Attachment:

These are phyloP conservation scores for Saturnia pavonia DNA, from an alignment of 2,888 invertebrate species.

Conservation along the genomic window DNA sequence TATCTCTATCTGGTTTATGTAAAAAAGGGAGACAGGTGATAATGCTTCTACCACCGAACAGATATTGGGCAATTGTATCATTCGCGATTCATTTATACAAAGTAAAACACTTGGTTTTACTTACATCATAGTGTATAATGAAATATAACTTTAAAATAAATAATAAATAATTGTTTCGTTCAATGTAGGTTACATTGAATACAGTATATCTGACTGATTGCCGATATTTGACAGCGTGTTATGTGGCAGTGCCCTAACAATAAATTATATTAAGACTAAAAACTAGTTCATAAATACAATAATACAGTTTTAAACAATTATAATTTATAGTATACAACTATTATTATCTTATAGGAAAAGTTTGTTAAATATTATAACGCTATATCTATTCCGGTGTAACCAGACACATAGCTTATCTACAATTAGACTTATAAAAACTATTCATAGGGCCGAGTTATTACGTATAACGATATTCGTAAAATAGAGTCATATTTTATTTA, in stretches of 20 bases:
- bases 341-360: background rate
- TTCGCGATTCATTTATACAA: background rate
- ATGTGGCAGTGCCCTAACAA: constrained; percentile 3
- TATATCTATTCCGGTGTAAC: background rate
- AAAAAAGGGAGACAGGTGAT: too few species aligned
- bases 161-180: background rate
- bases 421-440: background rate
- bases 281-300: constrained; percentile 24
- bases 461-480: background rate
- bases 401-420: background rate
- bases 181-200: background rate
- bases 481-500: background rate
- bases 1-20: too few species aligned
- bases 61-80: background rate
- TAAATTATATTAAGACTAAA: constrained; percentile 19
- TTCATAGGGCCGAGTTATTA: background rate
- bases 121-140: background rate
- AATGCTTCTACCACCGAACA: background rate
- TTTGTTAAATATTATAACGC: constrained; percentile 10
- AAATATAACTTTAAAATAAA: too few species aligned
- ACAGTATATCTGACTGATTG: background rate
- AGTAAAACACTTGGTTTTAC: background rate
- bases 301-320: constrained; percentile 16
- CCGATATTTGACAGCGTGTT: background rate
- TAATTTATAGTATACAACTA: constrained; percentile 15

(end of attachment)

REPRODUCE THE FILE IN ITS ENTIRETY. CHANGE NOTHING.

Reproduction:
These are phyloP conservation scores for Saturnia pavonia DNA, from an alignment of 2,888 invertebrate species.

Conservation along the genomic window DNA sequence TATCTCTATCTGGTTTATGTAAAAAAGGGAGACAGGTGATAATGCTTCTACCACCGAACAGATATTGGGCAATTGTATCATTCGCGATTCATTTATACAAAGTAAAACACTTGGTTTTACTTACATCATAGTGTATAATGAAATATAACTTTAAAATAAATAATAAATAATTGTTTCGTTCAATGTAGGTTACATTGAATACAGTATATCTGACTGATTGCCGATATTTGACAGCGTGTTATGTGGCAGTGCCCTAACAATAAATTATATTAAGACTAAAAACTAGTTCATAAATACAATAATACAGTTTTAAACAATTATAATTTATAGTATACAACTATTATTATCTTATAGGAAAAGTTTGTTAAATATTATAACGCTATATCTATTCCGGTGTAACCAGACACATAGCTTATCTACAATTAGACTTATAAAAACTATTCATAGGGCCGAGTTATTACGTATAACGATATTCGTAAAATAGAGTCATATTTTATTTA, in stretches of 20 bases:
- bases 341-360: background rate
- TTCGCGATTCATTTATACAA: background rate
- ATGTGGCAGTGCCCTAACAA: constrained; percentile 3
- TATATCTATTCCGGTGTAAC: background rate
- AAAAAAGGGAGACAGGTGAT: too few species aligned
- bases 161-180: background rate
- bases 421-440: background rate
- bases 281-300: constrained; percentile 24
- bases 461-480: background rate
- bases 401-420: background rate
- bases 181-200: background rate
- bases 481-500: background rate
- bases 1-20: too few species aligned
- bases 61-80: background rate
- TAAATTATATTAAGACTAAA: constrained; percentile 19
- TTCATAGGGCCGAGTTATTA: background rate
- bases 121-140: background rate
- AATGCTTCTACCACCGAACA: background rate
- TTTGTTAAATATTATAACGC: constrained; percentile 10
- AAATATAACTTTAAAATAAA: too few species aligned
- ACAGTATATCTGACTGATTG: background rate
- AGTAAAACACTTGGTTTTAC: background rate
- bases 301-320: constrained; percentile 16
- CCGATATTTGACAGCGTGTT: background rate
- TAATTTATAGTATACAACTA: constrained; percentile 15